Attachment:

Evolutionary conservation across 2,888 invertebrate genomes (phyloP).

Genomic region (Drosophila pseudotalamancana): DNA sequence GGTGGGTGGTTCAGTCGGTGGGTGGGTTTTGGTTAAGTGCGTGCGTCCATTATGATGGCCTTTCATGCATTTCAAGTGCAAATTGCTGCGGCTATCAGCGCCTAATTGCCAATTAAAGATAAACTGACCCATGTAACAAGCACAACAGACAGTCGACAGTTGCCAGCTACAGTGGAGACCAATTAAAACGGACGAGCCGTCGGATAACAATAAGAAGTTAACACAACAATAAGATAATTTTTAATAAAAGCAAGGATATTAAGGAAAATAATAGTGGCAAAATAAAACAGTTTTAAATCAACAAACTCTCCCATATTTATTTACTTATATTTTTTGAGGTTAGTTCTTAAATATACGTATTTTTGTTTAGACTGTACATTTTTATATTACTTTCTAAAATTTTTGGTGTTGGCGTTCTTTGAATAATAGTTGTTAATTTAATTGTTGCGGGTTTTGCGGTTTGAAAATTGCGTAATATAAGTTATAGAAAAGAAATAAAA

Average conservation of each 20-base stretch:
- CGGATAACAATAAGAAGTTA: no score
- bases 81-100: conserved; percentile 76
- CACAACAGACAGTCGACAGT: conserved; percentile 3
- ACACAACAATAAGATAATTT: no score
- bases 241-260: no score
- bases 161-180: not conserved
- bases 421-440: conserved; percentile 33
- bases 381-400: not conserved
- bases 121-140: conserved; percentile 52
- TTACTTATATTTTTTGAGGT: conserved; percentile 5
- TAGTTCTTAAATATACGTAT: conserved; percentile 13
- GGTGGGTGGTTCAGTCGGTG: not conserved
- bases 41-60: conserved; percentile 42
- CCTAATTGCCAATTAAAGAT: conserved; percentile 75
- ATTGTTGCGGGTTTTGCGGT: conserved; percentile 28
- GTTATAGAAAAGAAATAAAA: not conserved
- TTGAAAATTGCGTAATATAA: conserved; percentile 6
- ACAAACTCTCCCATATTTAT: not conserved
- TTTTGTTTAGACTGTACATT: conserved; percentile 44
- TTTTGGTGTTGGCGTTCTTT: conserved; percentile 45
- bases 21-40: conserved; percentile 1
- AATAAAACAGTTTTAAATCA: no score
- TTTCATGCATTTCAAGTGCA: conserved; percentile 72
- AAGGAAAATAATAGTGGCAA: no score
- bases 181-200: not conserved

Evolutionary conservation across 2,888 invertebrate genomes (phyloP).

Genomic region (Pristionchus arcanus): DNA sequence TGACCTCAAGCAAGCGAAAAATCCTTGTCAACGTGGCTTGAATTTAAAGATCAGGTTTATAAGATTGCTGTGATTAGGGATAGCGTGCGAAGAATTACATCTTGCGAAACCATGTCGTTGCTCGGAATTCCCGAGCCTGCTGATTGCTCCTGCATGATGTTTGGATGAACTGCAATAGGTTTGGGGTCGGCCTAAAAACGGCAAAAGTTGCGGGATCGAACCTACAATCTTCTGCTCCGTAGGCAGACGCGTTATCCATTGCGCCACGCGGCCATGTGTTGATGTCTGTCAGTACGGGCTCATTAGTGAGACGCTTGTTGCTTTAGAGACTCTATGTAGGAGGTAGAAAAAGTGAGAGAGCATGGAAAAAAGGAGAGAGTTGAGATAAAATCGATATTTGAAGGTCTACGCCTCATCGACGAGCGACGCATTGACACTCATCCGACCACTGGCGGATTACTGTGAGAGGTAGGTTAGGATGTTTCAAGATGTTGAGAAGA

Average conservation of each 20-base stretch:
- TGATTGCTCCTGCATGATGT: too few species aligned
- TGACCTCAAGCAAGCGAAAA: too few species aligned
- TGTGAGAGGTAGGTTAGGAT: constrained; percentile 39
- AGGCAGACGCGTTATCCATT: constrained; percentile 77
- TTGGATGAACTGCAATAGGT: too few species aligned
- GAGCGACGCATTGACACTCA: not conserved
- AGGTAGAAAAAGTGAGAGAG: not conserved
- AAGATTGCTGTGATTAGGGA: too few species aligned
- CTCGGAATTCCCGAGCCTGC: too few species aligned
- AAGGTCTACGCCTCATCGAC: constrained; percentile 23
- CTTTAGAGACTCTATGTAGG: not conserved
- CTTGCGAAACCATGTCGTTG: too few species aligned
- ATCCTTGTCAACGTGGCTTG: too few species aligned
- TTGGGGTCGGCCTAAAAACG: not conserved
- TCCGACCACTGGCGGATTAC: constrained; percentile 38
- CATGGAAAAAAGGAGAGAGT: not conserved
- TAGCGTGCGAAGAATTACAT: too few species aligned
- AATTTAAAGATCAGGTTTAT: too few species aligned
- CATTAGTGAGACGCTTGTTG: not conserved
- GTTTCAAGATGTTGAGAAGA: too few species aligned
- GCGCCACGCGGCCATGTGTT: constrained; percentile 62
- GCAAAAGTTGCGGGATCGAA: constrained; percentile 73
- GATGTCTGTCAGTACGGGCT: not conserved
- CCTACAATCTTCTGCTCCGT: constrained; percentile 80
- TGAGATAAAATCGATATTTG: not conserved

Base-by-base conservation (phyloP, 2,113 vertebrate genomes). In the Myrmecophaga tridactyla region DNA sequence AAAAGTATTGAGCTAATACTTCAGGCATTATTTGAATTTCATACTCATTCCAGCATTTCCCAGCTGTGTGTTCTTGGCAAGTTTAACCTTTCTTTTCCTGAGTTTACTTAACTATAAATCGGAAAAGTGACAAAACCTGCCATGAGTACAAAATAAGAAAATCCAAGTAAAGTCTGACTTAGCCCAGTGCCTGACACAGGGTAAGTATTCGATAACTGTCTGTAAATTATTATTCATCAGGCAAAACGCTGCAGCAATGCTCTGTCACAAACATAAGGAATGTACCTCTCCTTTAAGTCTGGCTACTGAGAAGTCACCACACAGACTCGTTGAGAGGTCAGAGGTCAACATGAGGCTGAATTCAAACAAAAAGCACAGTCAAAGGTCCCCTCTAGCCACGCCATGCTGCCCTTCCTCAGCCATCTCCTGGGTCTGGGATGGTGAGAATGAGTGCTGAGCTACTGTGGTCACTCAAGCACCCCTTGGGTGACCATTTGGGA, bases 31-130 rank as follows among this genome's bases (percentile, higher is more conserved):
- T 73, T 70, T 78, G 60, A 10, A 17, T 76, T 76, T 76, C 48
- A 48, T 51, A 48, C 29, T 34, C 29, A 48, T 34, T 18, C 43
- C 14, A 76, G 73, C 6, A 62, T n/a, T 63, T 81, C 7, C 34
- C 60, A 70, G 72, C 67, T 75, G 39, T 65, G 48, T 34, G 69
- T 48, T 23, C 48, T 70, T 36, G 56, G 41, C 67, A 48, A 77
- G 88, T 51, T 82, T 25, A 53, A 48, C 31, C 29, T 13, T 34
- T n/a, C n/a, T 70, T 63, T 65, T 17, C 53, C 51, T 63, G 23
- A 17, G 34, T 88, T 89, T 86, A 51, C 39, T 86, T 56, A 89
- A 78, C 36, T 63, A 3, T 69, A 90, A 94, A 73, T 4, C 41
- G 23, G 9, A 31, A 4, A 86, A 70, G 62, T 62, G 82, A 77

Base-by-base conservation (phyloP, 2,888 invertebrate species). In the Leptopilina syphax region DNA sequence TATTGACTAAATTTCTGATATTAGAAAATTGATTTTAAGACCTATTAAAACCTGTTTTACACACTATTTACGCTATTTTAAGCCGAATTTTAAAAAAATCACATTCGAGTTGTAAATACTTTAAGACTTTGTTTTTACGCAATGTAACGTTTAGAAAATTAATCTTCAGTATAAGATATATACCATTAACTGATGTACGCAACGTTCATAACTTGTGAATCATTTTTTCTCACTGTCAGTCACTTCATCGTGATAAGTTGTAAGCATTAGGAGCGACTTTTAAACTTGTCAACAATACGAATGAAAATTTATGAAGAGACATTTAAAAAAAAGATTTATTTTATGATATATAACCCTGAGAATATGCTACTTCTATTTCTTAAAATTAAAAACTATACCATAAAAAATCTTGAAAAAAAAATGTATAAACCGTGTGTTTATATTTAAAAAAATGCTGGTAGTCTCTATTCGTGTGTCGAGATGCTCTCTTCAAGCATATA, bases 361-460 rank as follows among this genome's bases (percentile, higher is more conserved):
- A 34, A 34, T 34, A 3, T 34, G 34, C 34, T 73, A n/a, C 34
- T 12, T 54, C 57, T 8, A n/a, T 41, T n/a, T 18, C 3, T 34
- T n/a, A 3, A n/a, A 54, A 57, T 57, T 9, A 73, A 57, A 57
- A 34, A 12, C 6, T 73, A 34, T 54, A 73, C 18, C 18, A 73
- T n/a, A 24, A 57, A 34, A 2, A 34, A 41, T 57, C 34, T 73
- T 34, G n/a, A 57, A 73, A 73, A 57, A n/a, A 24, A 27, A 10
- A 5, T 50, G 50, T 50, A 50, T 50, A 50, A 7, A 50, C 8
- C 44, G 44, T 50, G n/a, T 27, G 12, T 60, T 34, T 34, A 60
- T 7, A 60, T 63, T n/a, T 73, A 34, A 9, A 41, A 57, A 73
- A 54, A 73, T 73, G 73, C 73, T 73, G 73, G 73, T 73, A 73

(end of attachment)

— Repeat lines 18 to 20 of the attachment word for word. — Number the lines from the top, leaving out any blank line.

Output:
- ATTGTTGCGGGTTTTGCGGT: conserved; percentile 28
- GTTATAGAAAAGAAATAAAA: not conserved
- TTGAAAATTGCGTAATATAA: conserved; percentile 6